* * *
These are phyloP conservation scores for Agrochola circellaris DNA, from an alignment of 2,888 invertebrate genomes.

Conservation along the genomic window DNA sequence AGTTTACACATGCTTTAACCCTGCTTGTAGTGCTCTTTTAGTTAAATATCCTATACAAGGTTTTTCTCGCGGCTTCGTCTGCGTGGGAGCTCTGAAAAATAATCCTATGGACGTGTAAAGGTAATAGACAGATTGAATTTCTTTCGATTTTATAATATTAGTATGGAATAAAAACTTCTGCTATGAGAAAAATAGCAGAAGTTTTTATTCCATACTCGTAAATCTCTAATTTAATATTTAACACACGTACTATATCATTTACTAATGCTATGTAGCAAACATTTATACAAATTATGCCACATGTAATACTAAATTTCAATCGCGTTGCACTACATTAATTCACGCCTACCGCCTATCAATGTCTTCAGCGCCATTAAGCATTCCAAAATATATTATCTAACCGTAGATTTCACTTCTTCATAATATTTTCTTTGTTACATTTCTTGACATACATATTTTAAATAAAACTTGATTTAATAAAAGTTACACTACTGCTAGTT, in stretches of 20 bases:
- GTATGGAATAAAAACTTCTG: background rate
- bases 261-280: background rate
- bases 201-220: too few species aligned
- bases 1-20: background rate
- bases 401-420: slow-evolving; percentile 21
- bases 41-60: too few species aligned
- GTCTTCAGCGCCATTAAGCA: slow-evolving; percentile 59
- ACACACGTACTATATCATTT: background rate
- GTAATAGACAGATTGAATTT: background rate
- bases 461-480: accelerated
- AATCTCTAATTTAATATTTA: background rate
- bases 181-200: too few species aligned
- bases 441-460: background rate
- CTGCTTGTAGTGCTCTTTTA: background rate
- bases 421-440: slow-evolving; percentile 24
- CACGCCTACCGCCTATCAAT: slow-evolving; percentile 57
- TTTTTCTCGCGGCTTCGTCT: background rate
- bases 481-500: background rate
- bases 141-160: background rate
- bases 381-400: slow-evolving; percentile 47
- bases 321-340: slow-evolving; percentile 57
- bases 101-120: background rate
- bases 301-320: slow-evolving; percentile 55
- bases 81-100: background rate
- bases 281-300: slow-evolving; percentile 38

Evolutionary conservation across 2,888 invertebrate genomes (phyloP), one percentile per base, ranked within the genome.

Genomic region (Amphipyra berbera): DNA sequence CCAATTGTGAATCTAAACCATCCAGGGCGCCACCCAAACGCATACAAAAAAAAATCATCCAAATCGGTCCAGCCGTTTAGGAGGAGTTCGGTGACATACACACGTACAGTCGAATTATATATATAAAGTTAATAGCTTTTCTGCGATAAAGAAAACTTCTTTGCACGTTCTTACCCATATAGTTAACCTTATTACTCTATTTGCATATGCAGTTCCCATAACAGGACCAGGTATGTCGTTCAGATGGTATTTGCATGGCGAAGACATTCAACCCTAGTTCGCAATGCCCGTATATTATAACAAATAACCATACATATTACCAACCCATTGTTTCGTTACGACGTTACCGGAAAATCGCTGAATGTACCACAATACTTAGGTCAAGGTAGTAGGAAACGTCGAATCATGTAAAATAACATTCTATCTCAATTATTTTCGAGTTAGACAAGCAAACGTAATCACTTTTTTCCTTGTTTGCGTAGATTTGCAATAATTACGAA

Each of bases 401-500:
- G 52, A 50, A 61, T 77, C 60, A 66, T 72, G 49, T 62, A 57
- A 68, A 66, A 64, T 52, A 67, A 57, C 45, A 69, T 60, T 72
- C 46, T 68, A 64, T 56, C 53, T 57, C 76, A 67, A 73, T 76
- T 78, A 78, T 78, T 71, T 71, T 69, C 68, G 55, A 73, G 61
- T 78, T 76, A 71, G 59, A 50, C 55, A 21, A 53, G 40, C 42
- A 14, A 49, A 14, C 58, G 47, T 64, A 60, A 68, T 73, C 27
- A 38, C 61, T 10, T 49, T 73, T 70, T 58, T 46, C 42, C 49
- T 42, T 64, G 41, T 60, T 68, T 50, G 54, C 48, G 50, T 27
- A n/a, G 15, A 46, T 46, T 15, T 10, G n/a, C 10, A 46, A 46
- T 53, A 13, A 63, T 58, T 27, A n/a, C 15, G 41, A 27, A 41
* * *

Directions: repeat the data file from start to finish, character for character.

These are phyloP conservation scores for Agrochola circellaris DNA, from an alignment of 2,888 invertebrate genomes.

Conservation along the genomic window DNA sequence AGTTTACACATGCTTTAACCCTGCTTGTAGTGCTCTTTTAGTTAAATATCCTATACAAGGTTTTTCTCGCGGCTTCGTCTGCGTGGGAGCTCTGAAAAATAATCCTATGGACGTGTAAAGGTAATAGACAGATTGAATTTCTTTCGATTTTATAATATTAGTATGGAATAAAAACTTCTGCTATGAGAAAAATAGCAGAAGTTTTTATTCCATACTCGTAAATCTCTAATTTAATATTTAACACACGTACTATATCATTTACTAATGCTATGTAGCAAACATTTATACAAATTATGCCACATGTAATACTAAATTTCAATCGCGTTGCACTACATTAATTCACGCCTACCGCCTATCAATGTCTTCAGCGCCATTAAGCATTCCAAAATATATTATCTAACCGTAGATTTCACTTCTTCATAATATTTTCTTTGTTACATTTCTTGACATACATATTTTAAATAAAACTTGATTTAATAAAAGTTACACTACTGCTAGTT, in stretches of 20 bases:
- GTATGGAATAAAAACTTCTG: background rate
- bases 261-280: background rate
- bases 201-220: too few species aligned
- bases 1-20: background rate
- bases 401-420: slow-evolving; percentile 21
- bases 41-60: too few species aligned
- GTCTTCAGCGCCATTAAGCA: slow-evolving; percentile 59
- ACACACGTACTATATCATTT: background rate
- GTAATAGACAGATTGAATTT: background rate
- bases 461-480: accelerated
- AATCTCTAATTTAATATTTA: background rate
- bases 181-200: too few species aligned
- bases 441-460: background rate
- CTGCTTGTAGTGCTCTTTTA: background rate
- bases 421-440: slow-evolving; percentile 24
- CACGCCTACCGCCTATCAAT: slow-evolving; percentile 57
- TTTTTCTCGCGGCTTCGTCT: background rate
- bases 481-500: background rate
- bases 141-160: background rate
- bases 381-400: slow-evolving; percentile 47
- bases 321-340: slow-evolving; percentile 57
- bases 101-120: background rate
- bases 301-320: slow-evolving; percentile 55
- bases 81-100: background rate
- bases 281-300: slow-evolving; percentile 38

Evolutionary conservation across 2,888 invertebrate genomes (phyloP), one percentile per base, ranked within the genome.

Genomic region (Amphipyra berbera): DNA sequence CCAATTGTGAATCTAAACCATCCAGGGCGCCACCCAAACGCATACAAAAAAAAATCATCCAAATCGGTCCAGCCGTTTAGGAGGAGTTCGGTGACATACACACGTACAGTCGAATTATATATATAAAGTTAATAGCTTTTCTGCGATAAAGAAAACTTCTTTGCACGTTCTTACCCATATAGTTAACCTTATTACTCTATTTGCATATGCAGTTCCCATAACAGGACCAGGTATGTCGTTCAGATGGTATTTGCATGGCGAAGACATTCAACCCTAGTTCGCAATGCCCGTATATTATAACAAATAACCATACATATTACCAACCCATTGTTTCGTTACGACGTTACCGGAAAATCGCTGAATGTACCACAATACTTAGGTCAAGGTAGTAGGAAACGTCGAATCATGTAAAATAACATTCTATCTCAATTATTTTCGAGTTAGACAAGCAAACGTAATCACTTTTTTCCTTGTTTGCGTAGATTTGCAATAATTACGAA

Each of bases 401-500:
- G 52, A 50, A 61, T 77, C 60, A 66, T 72, G 49, T 62, A 57
- A 68, A 66, A 64, T 52, A 67, A 57, C 45, A 69, T 60, T 72
- C 46, T 68, A 64, T 56, C 53, T 57, C 76, A 67, A 73, T 76
- T 78, A 78, T 78, T 71, T 71, T 69, C 68, G 55, A 73, G 61
- T 78, T 76, A 71, G 59, A 50, C 55, A 21, A 53, G 40, C 42
- A 14, A 49, A 14, C 58, G 47, T 64, A 60, A 68, T 73, C 27
- A 38, C 61, T 10, T 49, T 73, T 70, T 58, T 46, C 42, C 49
- T 42, T 64, G 41, T 60, T 68, T 50, G 54, C 48, G 50, T 27
- A n/a, G 15, A 46, T 46, T 15, T 10, G n/a, C 10, A 46, A 46
- T 53, A 13, A 63, T 58, T 27, A n/a, C 15, G 41, A 27, A 41